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Vaccine. 2016 Jul 12;34(32):3634-40. doi: 10.1016/j.vaccine.2016.05.030. Epub 2016 May 19.

A polyvalent influenza DNA vaccine applied by needle-free intradermal delivery induces cross-reactive humoral and cellular immune responses in pigs.

Author information

1
Virus Research and Development Laboratory, Department of Microbiological Diagnostics and Virology, Statens Serum Institut, Artillerivej 5, 2300 Copenhagen S, Denmark. Electronic address: mabo@ssi.dk.
2
Virus Research and Development Laboratory, Department of Microbiological Diagnostics and Virology, Statens Serum Institut, Artillerivej 5, 2300 Copenhagen S, Denmark.
3
Immunology and Microbiology Laboratory, Department of Animal Science, Aarhus University, Blichers Alle 20, 8830 Tjele, Denmark.
4
National Influenza Center Denmark, Statens Serum Institut, Artillerivej 5, 2300 Copenhagen S, Denmark.
5
Nature Technology Corporation, 4701 Innovation Dr, Lincoln, NE 68521, USA.
6
Virus Research and Development Laboratory, Department of Microbiological Diagnostics and Virology, Statens Serum Institut, Artillerivej 5, 2300 Copenhagen S, Denmark; Infectious Disease Research Unit, Clinical Institute, University of Southern Denmark, Sdr. Boulevard 29, DK-5000 Odense C, Denmark.

Abstract

BACKGROUND:

Pigs are natural hosts for influenza A viruses, and the infection is widely prevalent in swine herds throughout the world. Current commercial influenza vaccines for pigs induce a narrow immune response and are not very effective against antigenically diverse viruses. To control influenza in pigs, the development of more effective swine influenza vaccines inducing broader cross-protective immune responses is needed. Previously, we have shown that a polyvalent influenza DNA vaccine using vectors containing antibiotic resistance genes induced a broadly protective immune response in pigs and ferrets using intradermal injection followed by electroporation. However, this vaccination approach is not practical in large swine herds, and DNA vaccine vectors containing antibiotic resistance genes are undesirable.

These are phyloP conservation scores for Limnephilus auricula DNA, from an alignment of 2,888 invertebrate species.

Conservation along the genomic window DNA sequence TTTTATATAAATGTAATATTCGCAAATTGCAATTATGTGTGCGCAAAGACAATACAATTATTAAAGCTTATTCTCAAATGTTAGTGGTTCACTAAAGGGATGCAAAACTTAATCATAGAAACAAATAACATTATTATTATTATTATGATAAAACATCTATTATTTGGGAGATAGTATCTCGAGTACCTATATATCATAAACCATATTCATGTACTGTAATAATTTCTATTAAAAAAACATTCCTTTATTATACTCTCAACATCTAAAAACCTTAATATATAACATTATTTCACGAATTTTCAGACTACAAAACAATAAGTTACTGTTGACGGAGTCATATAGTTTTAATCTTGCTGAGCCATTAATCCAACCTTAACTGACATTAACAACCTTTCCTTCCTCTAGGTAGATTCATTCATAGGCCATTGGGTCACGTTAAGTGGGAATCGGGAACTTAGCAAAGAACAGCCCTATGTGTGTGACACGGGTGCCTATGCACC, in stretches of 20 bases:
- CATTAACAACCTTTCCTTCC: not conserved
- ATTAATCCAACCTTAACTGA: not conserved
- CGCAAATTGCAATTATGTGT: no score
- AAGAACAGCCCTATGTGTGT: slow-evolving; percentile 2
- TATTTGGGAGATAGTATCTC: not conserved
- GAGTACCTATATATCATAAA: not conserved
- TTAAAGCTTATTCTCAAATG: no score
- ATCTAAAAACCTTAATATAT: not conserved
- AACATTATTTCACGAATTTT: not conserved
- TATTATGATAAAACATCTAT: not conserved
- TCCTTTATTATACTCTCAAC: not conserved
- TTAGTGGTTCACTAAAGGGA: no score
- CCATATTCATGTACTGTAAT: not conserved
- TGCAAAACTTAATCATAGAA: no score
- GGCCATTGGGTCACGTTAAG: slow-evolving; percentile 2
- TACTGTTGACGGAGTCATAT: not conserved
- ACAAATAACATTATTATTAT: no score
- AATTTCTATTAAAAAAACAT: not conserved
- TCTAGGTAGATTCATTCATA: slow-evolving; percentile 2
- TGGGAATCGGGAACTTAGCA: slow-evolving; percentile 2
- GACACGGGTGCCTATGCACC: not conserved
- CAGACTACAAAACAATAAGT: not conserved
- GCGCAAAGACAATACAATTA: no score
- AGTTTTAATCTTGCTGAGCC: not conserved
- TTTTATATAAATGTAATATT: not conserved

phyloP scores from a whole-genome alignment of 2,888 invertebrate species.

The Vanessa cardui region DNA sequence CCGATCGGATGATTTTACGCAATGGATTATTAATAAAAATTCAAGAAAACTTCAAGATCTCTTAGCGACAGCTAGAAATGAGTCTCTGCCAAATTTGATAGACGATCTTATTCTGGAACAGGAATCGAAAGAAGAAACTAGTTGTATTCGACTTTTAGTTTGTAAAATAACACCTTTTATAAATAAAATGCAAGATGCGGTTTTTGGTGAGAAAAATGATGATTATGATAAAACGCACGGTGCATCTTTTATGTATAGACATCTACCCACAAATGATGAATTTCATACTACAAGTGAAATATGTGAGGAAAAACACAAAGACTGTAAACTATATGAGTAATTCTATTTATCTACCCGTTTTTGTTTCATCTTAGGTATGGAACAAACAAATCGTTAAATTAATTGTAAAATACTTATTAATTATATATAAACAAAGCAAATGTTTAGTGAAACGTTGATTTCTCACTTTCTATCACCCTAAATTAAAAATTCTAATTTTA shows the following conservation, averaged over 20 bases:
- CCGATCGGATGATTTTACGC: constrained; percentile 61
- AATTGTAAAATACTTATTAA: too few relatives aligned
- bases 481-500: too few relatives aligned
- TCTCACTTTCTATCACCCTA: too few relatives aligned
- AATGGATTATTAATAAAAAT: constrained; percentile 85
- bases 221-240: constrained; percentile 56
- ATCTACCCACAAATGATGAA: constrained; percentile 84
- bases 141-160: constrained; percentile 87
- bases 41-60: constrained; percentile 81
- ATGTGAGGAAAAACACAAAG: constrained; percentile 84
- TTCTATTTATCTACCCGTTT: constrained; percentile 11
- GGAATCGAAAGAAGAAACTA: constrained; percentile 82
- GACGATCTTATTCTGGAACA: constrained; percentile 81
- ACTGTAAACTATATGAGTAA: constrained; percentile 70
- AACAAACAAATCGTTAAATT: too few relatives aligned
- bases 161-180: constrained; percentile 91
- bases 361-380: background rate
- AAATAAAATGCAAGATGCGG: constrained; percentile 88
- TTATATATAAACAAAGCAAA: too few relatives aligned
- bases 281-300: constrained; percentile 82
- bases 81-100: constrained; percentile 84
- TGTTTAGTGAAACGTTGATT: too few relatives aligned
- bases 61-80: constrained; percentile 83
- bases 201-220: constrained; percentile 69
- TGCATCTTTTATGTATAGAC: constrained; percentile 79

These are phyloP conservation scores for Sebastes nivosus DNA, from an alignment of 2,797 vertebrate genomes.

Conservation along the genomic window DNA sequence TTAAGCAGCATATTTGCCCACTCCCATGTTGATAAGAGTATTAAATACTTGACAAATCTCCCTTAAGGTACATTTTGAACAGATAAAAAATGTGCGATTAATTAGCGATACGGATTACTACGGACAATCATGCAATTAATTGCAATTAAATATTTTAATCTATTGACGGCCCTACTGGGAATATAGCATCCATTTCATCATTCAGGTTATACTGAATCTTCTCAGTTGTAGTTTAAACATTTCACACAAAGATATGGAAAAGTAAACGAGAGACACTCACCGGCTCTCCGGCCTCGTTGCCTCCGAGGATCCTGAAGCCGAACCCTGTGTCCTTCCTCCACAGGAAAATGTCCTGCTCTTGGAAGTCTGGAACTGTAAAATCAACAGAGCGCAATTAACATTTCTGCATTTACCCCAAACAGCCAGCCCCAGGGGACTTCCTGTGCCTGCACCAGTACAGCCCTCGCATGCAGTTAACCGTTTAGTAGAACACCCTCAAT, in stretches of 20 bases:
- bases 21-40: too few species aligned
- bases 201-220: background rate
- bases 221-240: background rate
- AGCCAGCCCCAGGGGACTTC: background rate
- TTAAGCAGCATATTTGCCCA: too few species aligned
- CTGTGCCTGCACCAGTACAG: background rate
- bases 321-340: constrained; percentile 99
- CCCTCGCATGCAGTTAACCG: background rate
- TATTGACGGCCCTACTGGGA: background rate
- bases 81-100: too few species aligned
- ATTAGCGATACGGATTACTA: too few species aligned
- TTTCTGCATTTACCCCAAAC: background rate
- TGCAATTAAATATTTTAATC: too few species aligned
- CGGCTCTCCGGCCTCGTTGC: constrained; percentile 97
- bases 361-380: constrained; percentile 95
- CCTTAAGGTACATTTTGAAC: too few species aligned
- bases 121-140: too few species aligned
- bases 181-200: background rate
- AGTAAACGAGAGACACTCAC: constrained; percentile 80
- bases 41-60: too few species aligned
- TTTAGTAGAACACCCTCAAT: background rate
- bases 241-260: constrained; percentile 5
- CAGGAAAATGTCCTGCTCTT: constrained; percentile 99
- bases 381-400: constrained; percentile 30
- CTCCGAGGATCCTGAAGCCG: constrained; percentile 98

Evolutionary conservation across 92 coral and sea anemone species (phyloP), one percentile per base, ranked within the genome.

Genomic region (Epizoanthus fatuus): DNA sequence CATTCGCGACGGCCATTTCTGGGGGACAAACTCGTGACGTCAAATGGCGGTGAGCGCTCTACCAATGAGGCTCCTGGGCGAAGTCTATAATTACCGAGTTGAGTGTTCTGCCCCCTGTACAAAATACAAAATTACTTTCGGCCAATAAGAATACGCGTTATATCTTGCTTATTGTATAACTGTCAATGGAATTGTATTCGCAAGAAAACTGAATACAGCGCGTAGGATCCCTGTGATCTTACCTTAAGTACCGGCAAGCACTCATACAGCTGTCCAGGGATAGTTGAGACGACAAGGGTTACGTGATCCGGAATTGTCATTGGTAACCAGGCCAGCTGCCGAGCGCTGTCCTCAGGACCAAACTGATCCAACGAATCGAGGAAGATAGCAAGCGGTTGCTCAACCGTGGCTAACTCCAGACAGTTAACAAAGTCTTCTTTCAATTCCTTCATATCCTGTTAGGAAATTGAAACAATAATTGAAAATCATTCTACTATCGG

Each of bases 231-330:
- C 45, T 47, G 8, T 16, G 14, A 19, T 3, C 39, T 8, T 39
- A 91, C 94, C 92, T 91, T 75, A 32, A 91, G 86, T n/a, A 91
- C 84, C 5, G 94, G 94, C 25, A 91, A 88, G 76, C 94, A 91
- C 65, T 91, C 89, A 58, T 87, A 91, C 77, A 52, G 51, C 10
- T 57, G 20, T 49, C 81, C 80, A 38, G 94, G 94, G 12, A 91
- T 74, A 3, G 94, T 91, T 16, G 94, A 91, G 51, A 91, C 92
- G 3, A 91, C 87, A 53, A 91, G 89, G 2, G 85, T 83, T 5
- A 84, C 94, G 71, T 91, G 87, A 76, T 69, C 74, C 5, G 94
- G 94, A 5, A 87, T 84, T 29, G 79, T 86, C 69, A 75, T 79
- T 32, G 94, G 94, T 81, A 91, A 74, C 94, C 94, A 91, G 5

OBJECTIVES:

To investigate the immunogenicity of an optimized version of our preceding polyvalent DNA vaccine, characterized by a next-generation expression vector without antibiotic resistance markers and delivered by a convenient needle-free intradermal application approach.

METHODS:

The humoral and cellular immune responses induced by three different doses of the optimized DNA vaccine were evaluated in groups of five to six pigs. The DNA vaccine consisted of six selected influenza genes of pandemic origin, including internally expressed matrix and nucleoprotein and externally expressed hemagglutinin and neuraminidase.

RESULTS:

Needle-free vaccination of growing pigs with the optimized DNA vaccine resulted in specific, dose-dependent immunity down to the lowest dose (200μg DNA/vaccination). Both the antibody-mediated and the recall lymphocyte immune responses demonstrated high reactivity against vaccine-specific strains and cross-reactivity to vaccine-heterologous strains.

CONCLUSION:

The results suggest that polyvalent DNA influenza vaccination may provide a strong tool for broad protection against swine influenza strains threatening animal as well as public health. In addition, the needle-free administration technique used for this DNA vaccine will provide an easy and practical approach for the large-scale vaccination of swine.

KEYWORDS:

Cross-reactive; DNA; Polyvalent; Response; Swine influenza; Vaccine

PMID:
27211039
PMCID:
PMC4940207
DOI:
10.1016/j.vaccine.2016.05.030
[Indexed for MEDLINE]
Free PMC Article

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